The NBN Senate Select Committee has handed down its fourth interim report, which ultimately recommends that the Government scrap the national broadband network.
It was a less than unanimous call from the senators involved.
Even the majority - from the Liberal and National parties combined - effectively conceded there wasn't much chance of the Government dumping the project.
"If, in the alternative, the Government insists on progressing the NBN, [we recommend] it be progressed in accordance with the recommendations contained in the remainder of this report," the committee said.
That means answering to some 25 recommendations covering the full gamut of issues that could potentially arise from the $43 billion network project.
It wass unclear how many of the recommendations will gain industry support outside of Coalition circles and those of a couple of major telcos.
Government senators on the panel, including Senator Kate Lundy, said some of the report's recommendations "weren't entirely without merit".
But the Government slammed the Opposition for wanting the project to be scrapped.
"They say they don’t want an FTTH network yet they recognise it as a superior technology," the Government said in a dissenting report.
"They say that the NBN is no good for the mainland – and that they’ll abandon it - but it’s good for Tasmania.
"They complain that they can see little progress yet they take every opportunity to obstruct the roll-out of the network.
"They say they cannot judge the merits of the NBN before they see the [NBN] Implementation Study; yet they declared that they will abandon it before the study was released.
"They said they could not consider any NBN-related legislation before seeing the Implementation Study, but they announce that they will not pass anything anyway.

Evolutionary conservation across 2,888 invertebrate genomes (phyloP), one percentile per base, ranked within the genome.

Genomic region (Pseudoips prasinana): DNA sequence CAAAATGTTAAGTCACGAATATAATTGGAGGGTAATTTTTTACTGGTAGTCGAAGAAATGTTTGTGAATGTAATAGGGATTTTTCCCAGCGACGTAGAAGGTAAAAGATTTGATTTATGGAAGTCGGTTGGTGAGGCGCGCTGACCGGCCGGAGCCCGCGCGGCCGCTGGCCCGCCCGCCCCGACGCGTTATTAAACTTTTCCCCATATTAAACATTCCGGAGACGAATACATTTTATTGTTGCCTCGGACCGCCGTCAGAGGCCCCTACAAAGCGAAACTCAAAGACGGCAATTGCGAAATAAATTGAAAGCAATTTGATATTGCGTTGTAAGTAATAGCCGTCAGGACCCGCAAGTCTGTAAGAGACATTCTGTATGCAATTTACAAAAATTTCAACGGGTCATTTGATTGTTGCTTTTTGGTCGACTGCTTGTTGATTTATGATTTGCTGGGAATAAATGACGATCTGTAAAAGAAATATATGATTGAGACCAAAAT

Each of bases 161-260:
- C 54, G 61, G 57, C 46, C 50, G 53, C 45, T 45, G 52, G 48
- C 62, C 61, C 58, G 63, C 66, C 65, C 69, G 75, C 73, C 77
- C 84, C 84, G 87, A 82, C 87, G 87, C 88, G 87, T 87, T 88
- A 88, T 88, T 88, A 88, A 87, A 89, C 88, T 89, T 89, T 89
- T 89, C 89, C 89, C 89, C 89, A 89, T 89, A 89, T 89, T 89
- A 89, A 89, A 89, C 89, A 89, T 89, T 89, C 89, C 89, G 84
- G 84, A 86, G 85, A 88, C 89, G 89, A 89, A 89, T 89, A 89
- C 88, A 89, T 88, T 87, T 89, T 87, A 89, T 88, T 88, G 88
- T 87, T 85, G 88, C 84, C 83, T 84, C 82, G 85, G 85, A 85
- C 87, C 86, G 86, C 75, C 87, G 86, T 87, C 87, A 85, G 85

"And they say the NBN costs too much but they recommend measures that will make it more costly."
The Greens were critical of both camps.
"[We] do not agree with the majority that the absence of a cost-benefit analysis alone justifies abandoning the NBN," Senator Scott Ludlam said.
"However, the majority's broader point that this project has been rushed ahead in the absence of adequate planning is well made.
"The Australian Greens agree with many of the majority's recommendations.
"However, our views diverge at a number of important points, including from the general tone of outraged hostility that infuses much of the majority's commentary."
Consumer groups, the report said, should be engaged more heavily in the consultation process (recommendation 8).
The Government should also set up a consumer advisory group dedicated to NBN Co (recommendation 19).
The report also deals with issues of clarity around NBN Co's role and how it impacts the rest of the telco industry. For example, recommendation 21 asked the Government to "make public its intentions as to the future of Telstra's universal service obligation (USO) in relation to telephony services."
Telstra's decision to cease future copper rollouts in new housing estates had cast a cloud over the USO in recent months. iTnews reported last month that it's possible for other companies to take on the responsibility under Australian law. Apart from OptiComm examining that option in new housing estates, there have so far been no takers.
A number of the Senate Committee's recommendations come down to the wording of various legislation the Government has released for debate. Some of that wording is specific to when the Government plans to sell off its stake in network.
Recommendations 27 and 28 demand the Government and NBN Co release detailed plans on when NBN Co will roll past homes over the construction period.
Number 10 is likely to win more support from industry: "[We recommend] that the implementation plan prioritise the servicing of regional and remote locations so that the network is 'rolled-into' urban areas from regional and rural areas," the committee said.
iTnews is aware of several greenfields network builders that are proponents of this type of approach, which would see backhaul links rolled out from exchanges to new housing estates, with tails running off into the urban areas passed along the way.
The committee still has another month or so to hand down its final report.